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Consumption of caffeine linked to miscarriages

January 21, 2008|From the Washington Post

WASHINGTON — Caffeine consumption by pregnant women can significantly increase the risk of miscarriage, according to new research.

The study, involving more than 1,000 pregnant California women, provides the most convincing evidence to date of such a link, the researchers said.

Research previously indicated an increased risk, but scientists were unsure whether those findings were affected by the fact that women having morning sickness might be less likely to drink coffee or other caffeinated beverages.

"The relationship between caffeine intake and miscarriage was controversial," said De-Kun Li, a reproductive and perinatal epidemiologist at Kaiser Permanente in Oakland, who led the study. "The question has been whether this association is really due to caffeine itself or something else."

To answer that, Li and his colleagues studied 1,063 women in the San Francisco area early in their pregnancies. They questioned the women in detail about their beverage consumption and whether they were experiencing morning sickness.

Those women who consumed 200 milligrams of caffeine or more a day were about twice as likely to miscarry, the researchers report today on the website of the American Journal of Obstetrics and Gynecology. That's about the amount of caffeine in two eight-ounce cups of coffee, five 12-ounce cans of soda or six cups of tea, Li said.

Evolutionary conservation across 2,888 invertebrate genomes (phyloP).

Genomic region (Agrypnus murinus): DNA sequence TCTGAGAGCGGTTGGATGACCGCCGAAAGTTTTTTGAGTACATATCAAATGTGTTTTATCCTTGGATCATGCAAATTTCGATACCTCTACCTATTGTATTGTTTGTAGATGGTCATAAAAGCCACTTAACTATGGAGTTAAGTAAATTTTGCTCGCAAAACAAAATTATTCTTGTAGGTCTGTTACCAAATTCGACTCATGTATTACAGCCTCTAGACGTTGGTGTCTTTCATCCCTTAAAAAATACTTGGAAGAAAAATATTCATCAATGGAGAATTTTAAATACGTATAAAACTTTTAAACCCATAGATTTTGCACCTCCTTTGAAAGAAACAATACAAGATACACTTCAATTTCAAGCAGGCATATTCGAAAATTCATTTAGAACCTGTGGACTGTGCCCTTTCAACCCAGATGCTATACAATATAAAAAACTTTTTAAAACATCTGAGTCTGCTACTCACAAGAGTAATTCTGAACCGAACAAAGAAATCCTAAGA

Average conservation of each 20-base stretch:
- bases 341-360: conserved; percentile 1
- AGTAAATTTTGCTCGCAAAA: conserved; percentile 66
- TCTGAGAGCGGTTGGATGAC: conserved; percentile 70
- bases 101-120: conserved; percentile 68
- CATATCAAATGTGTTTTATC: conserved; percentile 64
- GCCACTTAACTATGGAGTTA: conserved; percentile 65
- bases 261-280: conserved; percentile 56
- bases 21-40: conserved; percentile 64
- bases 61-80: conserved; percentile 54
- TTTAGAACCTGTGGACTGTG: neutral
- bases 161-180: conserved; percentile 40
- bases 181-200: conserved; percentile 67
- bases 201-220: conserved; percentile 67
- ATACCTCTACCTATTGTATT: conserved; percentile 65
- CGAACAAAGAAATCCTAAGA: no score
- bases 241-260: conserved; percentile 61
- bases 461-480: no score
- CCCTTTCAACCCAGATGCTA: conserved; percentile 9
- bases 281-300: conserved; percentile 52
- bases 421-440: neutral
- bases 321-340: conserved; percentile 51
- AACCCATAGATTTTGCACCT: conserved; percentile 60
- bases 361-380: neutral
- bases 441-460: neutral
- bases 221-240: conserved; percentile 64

The findings are consistent with those of earlier studies, which have found an increased risk of miscarriage from daily consumption of about 150 to 300 milligrams of caffeine, Li said.

"But we went one step further in determining whether it was the caffeine itself or it was women changing their drinking pattern," he said. "My hope is our study will remove that uncertainty. I think this should put the argument to rest."

Based on the findings, Li recommended that women who are pregnant or trying to get pregnant minimize caffeine intake. "If they have to drink caffeine-containing beverages, they should reduce the amount to one cup a day at the most," he said.

Tracy Flanagan, director of women's health at Kaiser Permanente, agreed. "Avoiding [caffeine] may be even better," she said.

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